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History of Northeastern US Maple Syrup Price Trends
- McConnell, T. Eric, Graham, Gary W.
- Forest products journal 2016 v.66 no.1-2 pp. 106-112
- maple syrup, markets, prices, Maine, New Hampshire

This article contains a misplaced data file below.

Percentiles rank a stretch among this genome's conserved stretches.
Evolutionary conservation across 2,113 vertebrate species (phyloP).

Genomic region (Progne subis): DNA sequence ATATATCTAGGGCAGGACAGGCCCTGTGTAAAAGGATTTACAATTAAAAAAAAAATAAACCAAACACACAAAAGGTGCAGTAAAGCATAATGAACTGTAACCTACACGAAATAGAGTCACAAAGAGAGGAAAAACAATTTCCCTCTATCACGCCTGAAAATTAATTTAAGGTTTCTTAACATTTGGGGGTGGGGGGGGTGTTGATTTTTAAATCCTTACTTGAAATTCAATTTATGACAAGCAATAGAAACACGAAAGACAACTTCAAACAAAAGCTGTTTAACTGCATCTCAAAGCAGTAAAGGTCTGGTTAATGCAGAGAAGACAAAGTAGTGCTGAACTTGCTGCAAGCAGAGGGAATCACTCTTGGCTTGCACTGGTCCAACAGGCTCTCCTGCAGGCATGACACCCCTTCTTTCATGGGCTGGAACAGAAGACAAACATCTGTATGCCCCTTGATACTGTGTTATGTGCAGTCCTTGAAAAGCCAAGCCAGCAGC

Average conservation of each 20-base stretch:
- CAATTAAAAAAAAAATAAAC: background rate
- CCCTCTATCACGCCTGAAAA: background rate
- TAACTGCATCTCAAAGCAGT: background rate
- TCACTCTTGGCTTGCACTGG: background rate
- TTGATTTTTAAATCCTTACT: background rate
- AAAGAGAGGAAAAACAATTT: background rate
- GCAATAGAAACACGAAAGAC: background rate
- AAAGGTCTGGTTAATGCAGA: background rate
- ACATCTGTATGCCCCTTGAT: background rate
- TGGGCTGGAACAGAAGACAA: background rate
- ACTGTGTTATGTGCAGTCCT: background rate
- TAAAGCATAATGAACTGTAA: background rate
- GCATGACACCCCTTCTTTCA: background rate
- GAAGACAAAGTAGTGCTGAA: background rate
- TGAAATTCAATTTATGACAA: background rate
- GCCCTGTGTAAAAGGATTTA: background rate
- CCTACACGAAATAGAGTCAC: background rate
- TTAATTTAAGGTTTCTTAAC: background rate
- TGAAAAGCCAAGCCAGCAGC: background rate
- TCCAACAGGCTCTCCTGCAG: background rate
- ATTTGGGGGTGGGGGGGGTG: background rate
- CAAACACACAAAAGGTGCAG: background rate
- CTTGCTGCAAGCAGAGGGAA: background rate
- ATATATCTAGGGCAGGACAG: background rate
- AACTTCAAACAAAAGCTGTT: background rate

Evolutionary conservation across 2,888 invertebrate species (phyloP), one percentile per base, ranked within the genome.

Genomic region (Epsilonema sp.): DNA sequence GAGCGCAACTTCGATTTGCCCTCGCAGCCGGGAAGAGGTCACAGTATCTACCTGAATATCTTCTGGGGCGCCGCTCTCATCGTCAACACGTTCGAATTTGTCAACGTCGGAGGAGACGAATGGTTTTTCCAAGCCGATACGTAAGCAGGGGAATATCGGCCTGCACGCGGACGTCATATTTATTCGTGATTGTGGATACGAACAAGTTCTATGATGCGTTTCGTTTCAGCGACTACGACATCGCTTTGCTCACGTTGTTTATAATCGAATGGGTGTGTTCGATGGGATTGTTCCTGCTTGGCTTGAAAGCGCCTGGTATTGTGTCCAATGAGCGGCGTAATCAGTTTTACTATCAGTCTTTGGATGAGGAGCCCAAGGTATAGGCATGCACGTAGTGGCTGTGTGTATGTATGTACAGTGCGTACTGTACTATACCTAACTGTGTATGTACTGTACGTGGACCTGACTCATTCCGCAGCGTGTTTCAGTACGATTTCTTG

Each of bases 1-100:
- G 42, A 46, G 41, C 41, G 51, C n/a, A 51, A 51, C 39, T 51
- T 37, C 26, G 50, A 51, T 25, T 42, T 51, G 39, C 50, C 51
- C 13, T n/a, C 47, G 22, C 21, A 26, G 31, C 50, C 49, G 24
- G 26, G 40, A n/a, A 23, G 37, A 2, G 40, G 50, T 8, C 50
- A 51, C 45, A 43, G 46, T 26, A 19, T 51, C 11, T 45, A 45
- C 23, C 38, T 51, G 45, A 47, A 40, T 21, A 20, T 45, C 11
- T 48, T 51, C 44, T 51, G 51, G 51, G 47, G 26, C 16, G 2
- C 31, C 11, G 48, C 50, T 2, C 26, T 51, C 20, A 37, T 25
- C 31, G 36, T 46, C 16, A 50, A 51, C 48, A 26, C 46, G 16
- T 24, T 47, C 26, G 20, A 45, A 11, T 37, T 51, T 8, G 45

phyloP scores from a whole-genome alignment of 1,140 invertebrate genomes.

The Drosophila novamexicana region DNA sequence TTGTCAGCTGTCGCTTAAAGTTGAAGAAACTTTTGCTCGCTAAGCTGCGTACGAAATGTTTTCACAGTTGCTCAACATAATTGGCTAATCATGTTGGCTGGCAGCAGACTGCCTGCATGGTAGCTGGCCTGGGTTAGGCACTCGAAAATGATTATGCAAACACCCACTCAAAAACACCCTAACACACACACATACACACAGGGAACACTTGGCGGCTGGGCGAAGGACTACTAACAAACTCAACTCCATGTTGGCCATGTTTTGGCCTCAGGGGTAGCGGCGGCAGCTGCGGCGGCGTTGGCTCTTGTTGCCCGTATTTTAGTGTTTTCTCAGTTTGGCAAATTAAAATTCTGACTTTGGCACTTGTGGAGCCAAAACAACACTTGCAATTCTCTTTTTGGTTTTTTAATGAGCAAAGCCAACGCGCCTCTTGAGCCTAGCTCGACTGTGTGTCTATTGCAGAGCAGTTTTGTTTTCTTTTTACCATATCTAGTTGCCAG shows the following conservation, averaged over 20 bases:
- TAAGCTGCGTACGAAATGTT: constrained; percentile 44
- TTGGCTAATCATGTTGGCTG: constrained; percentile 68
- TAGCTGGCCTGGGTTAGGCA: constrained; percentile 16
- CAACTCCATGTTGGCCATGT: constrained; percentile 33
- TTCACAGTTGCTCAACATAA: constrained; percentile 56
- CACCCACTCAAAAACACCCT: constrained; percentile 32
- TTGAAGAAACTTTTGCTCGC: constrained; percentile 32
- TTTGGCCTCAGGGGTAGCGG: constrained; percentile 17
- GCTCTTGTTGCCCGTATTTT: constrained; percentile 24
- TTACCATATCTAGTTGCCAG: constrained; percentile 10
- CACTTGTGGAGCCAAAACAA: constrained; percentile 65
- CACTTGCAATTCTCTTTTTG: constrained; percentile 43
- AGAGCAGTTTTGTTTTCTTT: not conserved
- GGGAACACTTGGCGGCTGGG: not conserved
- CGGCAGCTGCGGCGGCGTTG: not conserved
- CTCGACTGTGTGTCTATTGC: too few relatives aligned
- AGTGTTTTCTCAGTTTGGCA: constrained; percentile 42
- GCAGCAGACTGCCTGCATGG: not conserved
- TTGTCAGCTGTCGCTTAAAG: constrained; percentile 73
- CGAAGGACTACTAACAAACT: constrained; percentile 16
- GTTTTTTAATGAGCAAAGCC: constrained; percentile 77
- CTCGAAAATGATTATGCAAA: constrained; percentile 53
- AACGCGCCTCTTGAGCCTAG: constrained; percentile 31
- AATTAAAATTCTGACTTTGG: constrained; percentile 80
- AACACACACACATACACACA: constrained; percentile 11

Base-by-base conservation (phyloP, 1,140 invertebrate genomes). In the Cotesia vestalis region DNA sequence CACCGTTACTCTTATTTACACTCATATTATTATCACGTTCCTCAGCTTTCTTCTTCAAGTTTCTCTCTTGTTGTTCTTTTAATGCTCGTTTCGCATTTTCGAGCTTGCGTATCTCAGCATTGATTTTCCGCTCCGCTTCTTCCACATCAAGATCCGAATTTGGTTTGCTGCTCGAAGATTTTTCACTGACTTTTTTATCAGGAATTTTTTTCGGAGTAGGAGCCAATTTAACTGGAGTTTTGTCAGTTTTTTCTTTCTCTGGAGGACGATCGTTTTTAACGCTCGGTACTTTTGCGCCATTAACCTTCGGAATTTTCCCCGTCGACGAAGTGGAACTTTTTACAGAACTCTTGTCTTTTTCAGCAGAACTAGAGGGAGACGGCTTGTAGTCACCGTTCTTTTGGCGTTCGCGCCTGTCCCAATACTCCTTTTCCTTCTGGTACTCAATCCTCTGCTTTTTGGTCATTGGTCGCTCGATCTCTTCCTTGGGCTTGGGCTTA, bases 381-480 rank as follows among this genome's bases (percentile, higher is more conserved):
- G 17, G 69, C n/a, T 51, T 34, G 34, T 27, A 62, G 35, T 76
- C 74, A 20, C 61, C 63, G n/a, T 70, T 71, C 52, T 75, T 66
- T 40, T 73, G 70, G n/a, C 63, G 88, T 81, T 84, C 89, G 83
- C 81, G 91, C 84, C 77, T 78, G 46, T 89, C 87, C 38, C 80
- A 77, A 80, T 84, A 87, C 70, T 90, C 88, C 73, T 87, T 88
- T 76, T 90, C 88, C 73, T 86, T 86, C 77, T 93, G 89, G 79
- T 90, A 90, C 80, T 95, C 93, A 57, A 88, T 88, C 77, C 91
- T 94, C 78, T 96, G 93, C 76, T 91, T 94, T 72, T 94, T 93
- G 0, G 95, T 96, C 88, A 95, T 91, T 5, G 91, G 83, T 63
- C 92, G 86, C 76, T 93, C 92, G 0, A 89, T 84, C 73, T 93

- Average annual percentage rates of change (APR) in maple syrup prices (average gallon equivalent price in the United States) in seven northeastern United States and their aggregated region were determined for the years 1916 to 2012. The price trend lines were then compared on state-by-state and region-by-state bases. Maple syrup prices across all states and the region as a whole were increasing nominally at significant average annual rates. Nominal APRs ranged from 3.42 percent for Maine to 4.13 percent for New Hampshire, with the price in the combined region increasing at a rate of 3.96 percent annually. Real prices (discussed in 2012 constant dollars) were appreciating at significant annual rates in all areas except Maine. Real APRs ranged from 0.46 percent for Maine to 1.12 percent for New Hampshire, and the regional price was increasing at 0.95 percent annually. Whereas the region's all-time high price of $40.38 was obtained nominally in 2008, the real price actually reached its highest point in 1987 ($53.89). Two other real price peaks were observed regionally: 1947 ($41.17) and 1972 ($45.31). No differences in trend line intercepts and slopes were found across the region. Obtaining price information for any one location has historically provided producers and processors a reasonable expectation of market activities occurring in the greater region.